Verizon, Vodafone agree to $130 billion Wireless deal
By Kate Holton and Sinead Carew
LONDON/SAN DIEGO (Reuters) - Verizon Communications agreed on Monday to pay $130 billion to buy Vodafone Group out of its U.S. wireless business, signing history's third largest corporate deal announcement to bring an end to an often tense 14-year marriage.
The deal in cash and stock will give Verizon full access to the profits from the United States' largest mobile operator, handing it fresh firepower to invest in its mobile network and fend off challengers in a tough market that is fast becoming even more competitive.
For the British group, the accord will allow it to return 71 percent of the net proceeds - or $84 billion including all of the stock - to shareholders while also ramping up investment in its networks to set itself apart from rivals.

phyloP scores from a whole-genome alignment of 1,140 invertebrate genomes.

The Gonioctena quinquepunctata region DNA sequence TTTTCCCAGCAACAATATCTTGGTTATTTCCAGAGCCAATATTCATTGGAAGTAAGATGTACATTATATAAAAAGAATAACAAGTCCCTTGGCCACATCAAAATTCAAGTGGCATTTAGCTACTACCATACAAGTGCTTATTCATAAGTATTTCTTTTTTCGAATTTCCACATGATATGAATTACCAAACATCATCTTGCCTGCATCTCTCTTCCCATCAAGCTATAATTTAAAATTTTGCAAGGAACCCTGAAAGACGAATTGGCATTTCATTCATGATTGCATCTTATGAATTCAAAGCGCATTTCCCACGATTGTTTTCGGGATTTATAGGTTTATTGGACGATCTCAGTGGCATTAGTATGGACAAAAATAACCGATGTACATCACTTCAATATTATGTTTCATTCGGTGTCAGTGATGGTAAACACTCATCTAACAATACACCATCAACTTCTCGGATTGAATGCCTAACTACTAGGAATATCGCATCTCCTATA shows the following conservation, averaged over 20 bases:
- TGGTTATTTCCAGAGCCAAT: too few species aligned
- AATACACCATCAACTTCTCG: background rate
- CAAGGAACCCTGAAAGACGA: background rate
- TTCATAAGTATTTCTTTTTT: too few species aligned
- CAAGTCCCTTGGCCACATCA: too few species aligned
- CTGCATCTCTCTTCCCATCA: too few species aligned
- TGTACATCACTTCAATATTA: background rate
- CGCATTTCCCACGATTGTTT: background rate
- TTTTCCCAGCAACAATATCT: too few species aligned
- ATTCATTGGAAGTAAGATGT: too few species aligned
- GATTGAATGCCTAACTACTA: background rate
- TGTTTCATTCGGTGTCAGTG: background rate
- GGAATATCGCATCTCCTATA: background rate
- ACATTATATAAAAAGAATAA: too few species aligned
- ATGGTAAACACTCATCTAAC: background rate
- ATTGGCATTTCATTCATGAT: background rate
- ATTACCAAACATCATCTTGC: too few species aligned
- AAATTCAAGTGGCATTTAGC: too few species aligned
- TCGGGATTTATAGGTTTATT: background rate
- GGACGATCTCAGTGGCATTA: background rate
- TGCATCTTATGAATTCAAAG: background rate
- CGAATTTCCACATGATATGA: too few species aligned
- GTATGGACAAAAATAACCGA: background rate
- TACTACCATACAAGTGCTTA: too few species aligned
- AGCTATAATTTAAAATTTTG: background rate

The deal, in which Verizon will buy Vodafone's 45 percent stake in Verizon Wireless, is the defining event in the careers of Vittorio Colao and Lowell McAdam, the chief executives of Vodafone and Verizon, respectively. They had succeeded in rebuilding relations between the two sides, long strained by clashes about the Wireless dividend and who would eventually seize full ownership.
McAdam told Reuters in an interview that the two men had initially discussed the possibility of combining Verizon and Vodafone before deciding that the stake sale made more sense for both companies.
He said the companies realized they were close to a deal after they spent the morning together in a hotel in San Francisco, chatting while on the exercise bike in the gym and later over breakfast.
The code name assigned to the deal was Project River. "We were Hudson and they were the Thames," he said, referring to rivers in New York and London.
Under the terms, Vodafone will get $58.9 billion in cash, $60.2 billion in Verizon stock, and an additional $11 billion from smaller transactions in a deal that is due to close in the first quarter of next year. Continued...